Monday, July 9, 2012

Change is Coming to Dinner

Danny Harris, Katherine Gustafson, Mike Curtin, Sara Polon and Bernadine Prince
Author Katherine Gustafson book, Change Comes to Dinner, inspired a panel discussion at the Sixth and I Synagogue, with Mike Curtin, CEO of DC Central Kitchen; Bernadine Prince, Co-Executive Director of DC FreshFarm Market; and Sara Polon, Owner of SouperGirl.  Moderated by Danny Harris, founder of People's District and Co-founder of Feastly, the panel touched on a wide range of issues about societal conceptions of food and our food system.

The panel suggested that the foodie trend is evolving beyond a niche and becoming more important to society as a whole as people start demanding fresher and local foods.  Gustafson's travels in Change is Coming to Dinner show the variety of local movements from aquaponic farming to creating completely new systems in shipping containers by individual entrepreneurs with creative ideas about their approaches to growing food.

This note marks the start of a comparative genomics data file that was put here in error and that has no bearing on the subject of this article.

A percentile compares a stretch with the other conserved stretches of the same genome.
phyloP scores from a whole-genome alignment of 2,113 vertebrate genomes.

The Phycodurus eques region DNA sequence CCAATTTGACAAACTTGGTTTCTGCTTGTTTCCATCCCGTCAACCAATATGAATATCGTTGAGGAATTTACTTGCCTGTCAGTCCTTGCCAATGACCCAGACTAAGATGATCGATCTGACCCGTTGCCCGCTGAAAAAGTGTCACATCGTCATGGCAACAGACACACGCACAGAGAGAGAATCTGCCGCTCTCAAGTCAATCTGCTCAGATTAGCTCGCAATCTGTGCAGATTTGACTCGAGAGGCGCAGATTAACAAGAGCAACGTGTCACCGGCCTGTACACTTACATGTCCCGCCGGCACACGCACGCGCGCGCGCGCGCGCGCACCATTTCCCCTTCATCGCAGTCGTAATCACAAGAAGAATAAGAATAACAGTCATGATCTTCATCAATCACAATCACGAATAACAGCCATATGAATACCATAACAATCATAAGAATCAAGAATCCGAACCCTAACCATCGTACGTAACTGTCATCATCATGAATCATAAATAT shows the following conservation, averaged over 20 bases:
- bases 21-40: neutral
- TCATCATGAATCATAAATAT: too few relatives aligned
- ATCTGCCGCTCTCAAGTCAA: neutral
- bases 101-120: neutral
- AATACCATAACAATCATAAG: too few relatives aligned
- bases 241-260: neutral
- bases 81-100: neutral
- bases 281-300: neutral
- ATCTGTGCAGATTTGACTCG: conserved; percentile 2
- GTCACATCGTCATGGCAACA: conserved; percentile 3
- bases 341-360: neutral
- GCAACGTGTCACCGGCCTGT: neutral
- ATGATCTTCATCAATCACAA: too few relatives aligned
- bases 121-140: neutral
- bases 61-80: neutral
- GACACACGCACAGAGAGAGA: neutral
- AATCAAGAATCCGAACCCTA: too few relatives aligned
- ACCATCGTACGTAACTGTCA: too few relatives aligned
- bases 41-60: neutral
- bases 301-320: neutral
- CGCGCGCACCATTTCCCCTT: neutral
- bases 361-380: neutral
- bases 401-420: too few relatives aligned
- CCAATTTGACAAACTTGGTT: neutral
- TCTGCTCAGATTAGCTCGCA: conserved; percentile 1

There is also a sense of community with the food movement that the panel says encourages people to participate.  Gustafson commented that while the people she featured were pioneers in the place they were doing it, they felt like they were part of something bigger and connected to their communities and others.  Prince echoed the connection, noting DC FreshFarm Market's partnership with Curtin and DC Central Kitchen to get fresh foods to them and ensure sale of her participating farms food.

The ideas and opinions discussed lead to several questions from the audience and encouraged the bigger on-going conversation on a larger level in my mind.  It showed many opportunities for each person to participate on a macro level even though food is primarily considered a micro issue.  You can learn more about the positive side of the food movement in Gustafson's book, Change Comes to Dinner.  It was a great read and really opened my eyes to the different approaches individual food entrepreneurs are taking!

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